Maybe it’s the cynicism and incessant saturation of dystopianism in the media and in entertainment, but on days like today and the event which unfolded therein, I always think of that catholic tradition of relegating certain days to each of the Saints. Feast days, I think they’re called. However, for the U.S., the days would be relegated to various shootings and tragedies. Keep up with this cycle of frequent mass casualties, and the calendar will be marred with Days of Remembrance for a plethora of isolated incidents, workplace violence, ill conceived forms of vengeance en masse, and who-knows-what-else-or-what-next. A new culture of daily candlelight vigils and moments of silence. Church bells ringing in congruence with the moment of the first shot or explosion, which occurred a year, five years, a decade prior, everyday in perpetuity.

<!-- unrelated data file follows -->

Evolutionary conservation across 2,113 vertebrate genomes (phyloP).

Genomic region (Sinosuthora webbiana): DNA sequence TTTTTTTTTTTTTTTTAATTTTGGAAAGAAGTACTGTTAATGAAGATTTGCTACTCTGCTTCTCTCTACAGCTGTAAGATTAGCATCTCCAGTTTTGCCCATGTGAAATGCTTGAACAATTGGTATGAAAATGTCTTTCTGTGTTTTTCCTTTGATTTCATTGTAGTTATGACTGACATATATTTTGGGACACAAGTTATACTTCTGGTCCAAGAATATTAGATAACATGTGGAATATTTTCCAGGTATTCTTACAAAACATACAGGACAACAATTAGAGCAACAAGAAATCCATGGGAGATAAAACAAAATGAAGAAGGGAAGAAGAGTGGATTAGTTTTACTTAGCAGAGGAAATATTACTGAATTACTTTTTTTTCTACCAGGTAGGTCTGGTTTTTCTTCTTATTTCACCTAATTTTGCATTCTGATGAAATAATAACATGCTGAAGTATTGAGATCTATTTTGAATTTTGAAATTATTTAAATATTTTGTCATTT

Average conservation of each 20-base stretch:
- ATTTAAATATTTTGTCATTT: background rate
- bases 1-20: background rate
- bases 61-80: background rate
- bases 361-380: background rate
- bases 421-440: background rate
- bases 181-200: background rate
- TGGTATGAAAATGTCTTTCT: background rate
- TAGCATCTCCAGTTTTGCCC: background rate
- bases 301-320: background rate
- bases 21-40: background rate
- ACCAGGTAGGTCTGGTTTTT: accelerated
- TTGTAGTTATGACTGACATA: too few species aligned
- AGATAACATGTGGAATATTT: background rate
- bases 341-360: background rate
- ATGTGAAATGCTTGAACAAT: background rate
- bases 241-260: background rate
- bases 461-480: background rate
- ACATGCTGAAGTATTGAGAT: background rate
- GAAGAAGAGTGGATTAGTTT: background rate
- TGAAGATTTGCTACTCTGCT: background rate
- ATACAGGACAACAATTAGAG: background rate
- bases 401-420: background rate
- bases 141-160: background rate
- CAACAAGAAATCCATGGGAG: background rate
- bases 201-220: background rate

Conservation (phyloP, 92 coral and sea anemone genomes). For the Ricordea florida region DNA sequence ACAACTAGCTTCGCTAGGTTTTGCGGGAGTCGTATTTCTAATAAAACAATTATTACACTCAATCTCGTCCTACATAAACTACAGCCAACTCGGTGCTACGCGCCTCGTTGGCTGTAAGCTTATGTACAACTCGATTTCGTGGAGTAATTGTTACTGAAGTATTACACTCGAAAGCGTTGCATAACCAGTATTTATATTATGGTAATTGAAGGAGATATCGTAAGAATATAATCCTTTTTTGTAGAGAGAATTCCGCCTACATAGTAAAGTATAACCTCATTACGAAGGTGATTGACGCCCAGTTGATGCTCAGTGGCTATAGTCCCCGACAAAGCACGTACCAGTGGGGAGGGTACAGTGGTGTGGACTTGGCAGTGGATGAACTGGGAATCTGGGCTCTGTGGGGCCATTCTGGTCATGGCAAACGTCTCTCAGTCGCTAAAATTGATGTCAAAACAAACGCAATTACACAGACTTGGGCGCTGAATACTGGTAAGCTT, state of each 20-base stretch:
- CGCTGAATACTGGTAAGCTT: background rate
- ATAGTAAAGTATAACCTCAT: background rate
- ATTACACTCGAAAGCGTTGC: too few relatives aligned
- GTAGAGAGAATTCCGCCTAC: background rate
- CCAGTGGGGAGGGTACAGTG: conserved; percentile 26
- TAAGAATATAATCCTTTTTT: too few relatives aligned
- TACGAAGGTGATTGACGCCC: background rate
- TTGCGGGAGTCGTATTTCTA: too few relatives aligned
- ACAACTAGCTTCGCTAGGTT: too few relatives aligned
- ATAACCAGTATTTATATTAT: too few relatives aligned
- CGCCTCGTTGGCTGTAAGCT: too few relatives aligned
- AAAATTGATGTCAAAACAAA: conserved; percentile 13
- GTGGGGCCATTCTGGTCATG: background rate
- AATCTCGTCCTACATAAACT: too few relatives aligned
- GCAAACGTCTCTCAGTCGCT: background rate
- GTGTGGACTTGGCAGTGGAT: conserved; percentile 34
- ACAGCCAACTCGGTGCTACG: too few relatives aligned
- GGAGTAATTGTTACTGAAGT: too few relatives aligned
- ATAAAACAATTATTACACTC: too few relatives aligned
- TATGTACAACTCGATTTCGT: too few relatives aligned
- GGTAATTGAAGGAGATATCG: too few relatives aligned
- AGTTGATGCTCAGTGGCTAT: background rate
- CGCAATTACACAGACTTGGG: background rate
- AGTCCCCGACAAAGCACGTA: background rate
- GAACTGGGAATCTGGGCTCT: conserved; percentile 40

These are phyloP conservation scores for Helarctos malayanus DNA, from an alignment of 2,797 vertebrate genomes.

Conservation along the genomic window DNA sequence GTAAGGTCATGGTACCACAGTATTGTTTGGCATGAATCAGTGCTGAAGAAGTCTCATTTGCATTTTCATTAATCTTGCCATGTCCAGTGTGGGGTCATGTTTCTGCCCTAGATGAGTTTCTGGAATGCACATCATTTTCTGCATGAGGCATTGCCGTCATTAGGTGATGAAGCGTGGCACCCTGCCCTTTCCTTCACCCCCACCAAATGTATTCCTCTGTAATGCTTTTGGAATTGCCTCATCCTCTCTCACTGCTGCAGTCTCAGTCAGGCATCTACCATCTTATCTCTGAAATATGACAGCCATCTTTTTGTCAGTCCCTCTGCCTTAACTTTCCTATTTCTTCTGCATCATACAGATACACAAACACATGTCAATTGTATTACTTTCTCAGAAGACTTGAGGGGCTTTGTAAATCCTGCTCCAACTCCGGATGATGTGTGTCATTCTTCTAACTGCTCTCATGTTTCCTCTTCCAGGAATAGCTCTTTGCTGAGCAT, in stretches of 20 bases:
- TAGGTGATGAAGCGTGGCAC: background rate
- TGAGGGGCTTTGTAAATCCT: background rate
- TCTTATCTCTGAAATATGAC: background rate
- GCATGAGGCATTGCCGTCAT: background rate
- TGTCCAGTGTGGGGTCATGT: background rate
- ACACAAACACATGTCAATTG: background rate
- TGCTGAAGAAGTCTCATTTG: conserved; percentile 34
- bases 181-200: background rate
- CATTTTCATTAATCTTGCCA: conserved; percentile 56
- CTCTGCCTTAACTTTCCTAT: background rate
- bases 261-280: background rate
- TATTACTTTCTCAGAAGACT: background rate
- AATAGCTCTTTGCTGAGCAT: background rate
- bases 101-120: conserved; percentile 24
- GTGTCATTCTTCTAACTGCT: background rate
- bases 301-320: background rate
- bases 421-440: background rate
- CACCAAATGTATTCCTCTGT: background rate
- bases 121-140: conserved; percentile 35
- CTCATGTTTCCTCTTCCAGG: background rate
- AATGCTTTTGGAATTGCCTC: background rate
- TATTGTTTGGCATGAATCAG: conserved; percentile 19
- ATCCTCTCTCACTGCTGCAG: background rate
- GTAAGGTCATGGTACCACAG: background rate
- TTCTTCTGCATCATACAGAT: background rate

It’s as if our only catharsis is to busy ourselves with mourning and to commemorate commemorate commemorate, like expressing some sort of collective guilt because not a single resolution is ever followed through or simply agreed upon. And it’s always too soon to talk about until the morning of the next shooting. The cycle then repeats itself without causal interference.